Joan Didion, Legendary Writer and Journalist, Dies at 87

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The iconic and generation-defining writer Joan Didion died this week at the age of 87, according to numerous reports.

On Thursday, a publicity executive at Didion’s publisher, Alfred A. Knopf, confirmed that she’d died “at her home in New York due to complications from Parkinson's disease." 

Didion rose to prominence in the 1960s with both her fiction and nonfiction works and has been widely regarded as one of the greatest writers of the 20th century. Some of her most notable early works include Run, River, Slouching Towards Bethlehem, and Play It As It Lays. Her later work — which include her memorable evaluations on grief in both The Year of Magical Thinking and Blue Nights — would garner her honors such as the National Book Award for Nonfiction and make her a finalist for both the National Book Critics Circle Award and the Pulitzer Prize for Biography/Autobiography (both of which for The Year of Magical Thinking).

Her editor, Shelley Wanger, said in a statement that Didion “was a brilliant observer and listener, a wise and subtle teller of truths about our present and future.”

“She was fierce and fearless in her reporting. Her writing is timeless and powerful, and her prose has influenced millions," said Wanger. "She was a close and longtime friend, loved by many, including those of us who worked with her at Knopf. We will mourn her death but celebrate her life, knowing that her work will inspire generations of readers and writers to come.”

While she lived on both the east and west coasts throughout her life, Didion was born in Sacramento and went to college at the University of California, Berkeley. After spending many years at Vogue and becoming an associate features editor, she went on to move back to California and continued to write alongside her husband, fellow writer John Gregory Dunne.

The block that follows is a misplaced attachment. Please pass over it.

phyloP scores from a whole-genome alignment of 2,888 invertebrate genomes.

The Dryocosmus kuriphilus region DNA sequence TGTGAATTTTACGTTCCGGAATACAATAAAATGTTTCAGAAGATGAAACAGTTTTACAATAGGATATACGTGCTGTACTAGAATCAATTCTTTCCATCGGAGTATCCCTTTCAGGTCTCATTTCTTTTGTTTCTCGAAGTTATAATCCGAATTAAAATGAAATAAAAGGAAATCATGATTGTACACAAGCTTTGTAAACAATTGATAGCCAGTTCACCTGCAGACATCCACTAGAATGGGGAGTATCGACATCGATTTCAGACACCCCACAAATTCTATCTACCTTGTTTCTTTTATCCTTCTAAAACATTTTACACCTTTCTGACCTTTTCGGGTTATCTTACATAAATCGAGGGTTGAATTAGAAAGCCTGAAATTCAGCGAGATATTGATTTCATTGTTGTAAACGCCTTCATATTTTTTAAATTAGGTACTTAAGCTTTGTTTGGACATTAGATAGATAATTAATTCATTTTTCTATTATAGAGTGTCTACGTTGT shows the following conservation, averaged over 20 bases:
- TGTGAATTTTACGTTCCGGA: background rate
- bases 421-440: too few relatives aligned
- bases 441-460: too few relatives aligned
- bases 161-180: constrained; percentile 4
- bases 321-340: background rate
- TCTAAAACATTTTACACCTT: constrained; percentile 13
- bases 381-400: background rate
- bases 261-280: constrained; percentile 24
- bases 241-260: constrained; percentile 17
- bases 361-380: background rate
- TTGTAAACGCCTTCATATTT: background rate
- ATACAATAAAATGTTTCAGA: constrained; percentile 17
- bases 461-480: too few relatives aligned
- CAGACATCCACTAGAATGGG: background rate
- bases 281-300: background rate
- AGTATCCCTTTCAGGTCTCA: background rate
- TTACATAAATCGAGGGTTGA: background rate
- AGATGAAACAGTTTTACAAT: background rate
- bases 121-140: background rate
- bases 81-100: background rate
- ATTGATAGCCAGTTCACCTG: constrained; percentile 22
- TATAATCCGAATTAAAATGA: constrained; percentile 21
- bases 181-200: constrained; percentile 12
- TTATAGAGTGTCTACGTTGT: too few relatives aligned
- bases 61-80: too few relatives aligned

Dunne and Didion weren’t just romantic partners but often collaborated on writing projects. In addition to their work together on the screenplay for Didion’s aforementioned work, Play It As It Lays, the pair also wrote screenplays for The Panic in Needle Park, A Star Is Born, True Confessions, and Up Close & Personal. The couple also shared a daughter, Quintana Roo, whom they adopted in 1967.

While much of Didion’s words can be plucked and read as inspiration, ​​a snippet from her 1975 commencement address at the University of California, Riverside, stands out: “I’m not telling you to make the world better, because I don’t think that progress is necessarily part of the package. I’m just telling you to live in it. Not just to endure it, not just to suffer it, not just to pass through it, but to live in it. To look at it. To try to get the picture. To live recklessly. To take chances. To make your own work and take pride in it. To seize the moment.”

Tags: Groundbreaking Women

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Written By

Rose Low

Rose Low is a writer based in New York, with a background in social media strategy and reporting. She has a Masters from NYU and a love for romantic comedies. See Full Bio

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